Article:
While not an autobiography, Fields of Exile is based to a large extent on the author’s experiences and concern regarding what has become known as the “new anti-Semitism.”
As described by a character in the novel: “Basically, the new anti-Semitism isn’t that new. It’s actually a recycling of the old kind, just in a new form. Traditional anti-Semitism involved hating, reviling and persecuting individual Jews; with the new anti-Semitism it’s the Jewish collectivity, in other words the Jewish state, that is hated, reviled and persecuted. Israel is the symbol and essence of all evil.”
Gold, a prize-winning Canadian writer and activist who spends several months a year in Israel, was “quite shocked by a real incident in Toronto where, at a demonstration in front of the Israeli consulate,” a Jewish man who began arguing with the anti-Israel crowd had his shoulder broken. “It was at that point that I began thinking about how thin the line is between verbal violence and physical violence,” she tells the Post.
“Anti-Semitism has been around for millennia, and I don’t know if there is really any way to defeat it,” the author continues.
“It seems exceptionally resistant to defeat – more so, for example, than racism or other forms of oppression. Some scholars of anti-Semitism… have interesting theories as to why this is. But whether or not anti-Semitism is defeatable, I still feel we must struggle against it with all the tools at our disposal. The Jewish community internationally has engaged in many worthwhile educational and advocacy efforts.
“In my novel, I make use of a different tool: that of literature,” she explains.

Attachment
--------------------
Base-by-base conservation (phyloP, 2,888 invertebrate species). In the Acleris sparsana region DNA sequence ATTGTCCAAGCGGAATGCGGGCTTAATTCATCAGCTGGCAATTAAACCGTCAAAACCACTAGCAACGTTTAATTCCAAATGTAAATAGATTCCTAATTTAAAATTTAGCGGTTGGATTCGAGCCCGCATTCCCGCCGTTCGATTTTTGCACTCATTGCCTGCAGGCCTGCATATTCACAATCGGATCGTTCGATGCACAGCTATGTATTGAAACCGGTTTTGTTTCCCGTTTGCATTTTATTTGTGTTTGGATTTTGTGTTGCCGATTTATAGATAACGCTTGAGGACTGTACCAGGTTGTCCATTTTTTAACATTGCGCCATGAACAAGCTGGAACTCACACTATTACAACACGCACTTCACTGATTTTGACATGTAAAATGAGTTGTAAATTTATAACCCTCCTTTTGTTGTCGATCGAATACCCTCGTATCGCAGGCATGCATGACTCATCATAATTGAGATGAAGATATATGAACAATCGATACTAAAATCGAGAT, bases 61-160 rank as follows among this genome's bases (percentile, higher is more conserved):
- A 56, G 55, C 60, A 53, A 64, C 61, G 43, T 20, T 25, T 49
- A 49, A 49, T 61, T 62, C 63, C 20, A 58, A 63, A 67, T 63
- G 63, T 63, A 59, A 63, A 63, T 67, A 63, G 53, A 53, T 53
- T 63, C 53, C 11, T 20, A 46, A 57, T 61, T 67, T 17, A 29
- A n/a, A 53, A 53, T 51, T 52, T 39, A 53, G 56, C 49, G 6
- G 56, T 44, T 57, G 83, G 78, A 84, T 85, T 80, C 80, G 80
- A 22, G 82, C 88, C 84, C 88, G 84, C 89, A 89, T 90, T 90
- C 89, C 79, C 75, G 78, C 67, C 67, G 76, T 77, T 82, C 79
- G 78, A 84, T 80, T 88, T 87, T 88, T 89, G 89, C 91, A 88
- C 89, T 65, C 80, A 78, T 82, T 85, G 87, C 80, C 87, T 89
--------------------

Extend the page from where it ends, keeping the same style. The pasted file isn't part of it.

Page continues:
“I believe that fiction contains magic.
When you read, your defenses drop, and you admit into your heart and mind knowledge and understanding that you wouldn’t allow in through any other means. I don’t delude myself that a novel, or even 100 novels, can begin to eradicate anti-Semitism. But I think that this is a battle which is fought one mind and one heart at a time, and I hope that a novel like mine can perhaps do at least a little bit of good in that direction.”
Fields of Exile is a powerful work that perfectly describes the unfortunate reality of the new anti-Semitism. One flaw, however, is what seems to be the maligning of a certain segment of Israeli society, namely, the Jewish communities in Judea and Samaria.
Gold writes, for example, “about another Arab village where a grove of olive trees was uprooted by religious settlers,” and she describes “a cancerous ulcer like the occupation.”
Right or wrong, depending on one’s views, hundreds of thousands of Jews, religious and secular, live beyond the Green Line, and the majority dream of living in peace with their Arab neighbors.
Including internal Israeli politics in this particular novel – very briefly, without any room for meaningful debate on an extremely complicated topic – seems counterproductive in an important book that was written specifically to raise awareness of the new anti-Semitism, masked as anti-Israelism.